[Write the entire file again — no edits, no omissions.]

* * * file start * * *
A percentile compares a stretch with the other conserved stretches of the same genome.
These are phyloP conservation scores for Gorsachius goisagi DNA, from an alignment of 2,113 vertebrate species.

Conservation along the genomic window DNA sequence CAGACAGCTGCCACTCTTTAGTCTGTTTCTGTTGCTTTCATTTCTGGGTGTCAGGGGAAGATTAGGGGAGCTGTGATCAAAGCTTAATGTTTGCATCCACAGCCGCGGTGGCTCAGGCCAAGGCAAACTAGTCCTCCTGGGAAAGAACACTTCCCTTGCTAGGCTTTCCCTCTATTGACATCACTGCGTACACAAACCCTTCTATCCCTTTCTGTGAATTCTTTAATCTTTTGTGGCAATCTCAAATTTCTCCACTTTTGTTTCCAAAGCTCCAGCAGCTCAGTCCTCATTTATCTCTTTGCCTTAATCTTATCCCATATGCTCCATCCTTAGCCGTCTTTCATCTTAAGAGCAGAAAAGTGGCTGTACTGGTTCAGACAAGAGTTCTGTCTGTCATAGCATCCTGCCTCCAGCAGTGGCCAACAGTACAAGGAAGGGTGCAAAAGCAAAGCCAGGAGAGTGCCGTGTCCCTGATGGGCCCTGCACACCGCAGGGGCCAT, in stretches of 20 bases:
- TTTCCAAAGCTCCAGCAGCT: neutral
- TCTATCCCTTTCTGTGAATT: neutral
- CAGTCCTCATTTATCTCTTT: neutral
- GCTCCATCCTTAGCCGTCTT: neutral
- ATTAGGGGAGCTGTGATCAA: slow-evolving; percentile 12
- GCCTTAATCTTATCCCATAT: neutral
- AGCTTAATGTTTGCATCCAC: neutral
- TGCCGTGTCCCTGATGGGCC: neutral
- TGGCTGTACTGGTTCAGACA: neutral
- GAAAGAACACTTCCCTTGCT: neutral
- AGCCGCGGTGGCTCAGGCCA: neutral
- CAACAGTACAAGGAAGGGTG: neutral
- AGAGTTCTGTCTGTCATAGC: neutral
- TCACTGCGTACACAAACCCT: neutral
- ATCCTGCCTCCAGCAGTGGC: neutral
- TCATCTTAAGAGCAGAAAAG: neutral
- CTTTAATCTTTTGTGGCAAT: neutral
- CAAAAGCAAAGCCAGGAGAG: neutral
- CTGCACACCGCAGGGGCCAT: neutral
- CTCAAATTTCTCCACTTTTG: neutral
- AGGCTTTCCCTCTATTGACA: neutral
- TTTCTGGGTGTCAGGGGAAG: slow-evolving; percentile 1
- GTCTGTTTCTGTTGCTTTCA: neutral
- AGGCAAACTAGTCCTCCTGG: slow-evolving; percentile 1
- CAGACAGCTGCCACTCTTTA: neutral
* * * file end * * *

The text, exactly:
A percentile compares a stretch with the other conserved stretches of the same genome.
These are phyloP conservation scores for Gorsachius goisagi DNA, from an alignment of 2,113 vertebrate species.

Conservation along the genomic window DNA sequence CAGACAGCTGCCACTCTTTAGTCTGTTTCTGTTGCTTTCATTTCTGGGTGTCAGGGGAAGATTAGGGGAGCTGTGATCAAAGCTTAATGTTTGCATCCACAGCCGCGGTGGCTCAGGCCAAGGCAAACTAGTCCTCCTGGGAAAGAACACTTCCCTTGCTAGGCTTTCCCTCTATTGACATCACTGCGTACACAAACCCTTCTATCCCTTTCTGTGAATTCTTTAATCTTTTGTGGCAATCTCAAATTTCTCCACTTTTGTTTCCAAAGCTCCAGCAGCTCAGTCCTCATTTATCTCTTTGCCTTAATCTTATCCCATATGCTCCATCCTTAGCCGTCTTTCATCTTAAGAGCAGAAAAGTGGCTGTACTGGTTCAGACAAGAGTTCTGTCTGTCATAGCATCCTGCCTCCAGCAGTGGCCAACAGTACAAGGAAGGGTGCAAAAGCAAAGCCAGGAGAGTGCCGTGTCCCTGATGGGCCCTGCACACCGCAGGGGCCAT, in stretches of 20 bases:
- TTTCCAAAGCTCCAGCAGCT: neutral
- TCTATCCCTTTCTGTGAATT: neutral
- CAGTCCTCATTTATCTCTTT: neutral
- GCTCCATCCTTAGCCGTCTT: neutral
- ATTAGGGGAGCTGTGATCAA: slow-evolving; percentile 12
- GCCTTAATCTTATCCCATAT: neutral
- AGCTTAATGTTTGCATCCAC: neutral
- TGCCGTGTCCCTGATGGGCC: neutral
- TGGCTGTACTGGTTCAGACA: neutral
- GAAAGAACACTTCCCTTGCT: neutral
- AGCCGCGGTGGCTCAGGCCA: neutral
- CAACAGTACAAGGAAGGGTG: neutral
- AGAGTTCTGTCTGTCATAGC: neutral
- TCACTGCGTACACAAACCCT: neutral
- ATCCTGCCTCCAGCAGTGGC: neutral
- TCATCTTAAGAGCAGAAAAG: neutral
- CTTTAATCTTTTGTGGCAAT: neutral
- CAAAAGCAAAGCCAGGAGAG: neutral
- CTGCACACCGCAGGGGCCAT: neutral
- CTCAAATTTCTCCACTTTTG: neutral
- AGGCTTTCCCTCTATTGACA: neutral
- TTTCTGGGTGTCAGGGGAAG: slow-evolving; percentile 1
- GTCTGTTTCTGTTGCTTTCA: neutral
- AGGCAAACTAGTCCTCCTGG: slow-evolving; percentile 1
- CAGACAGCTGCCACTCTTTA: neutral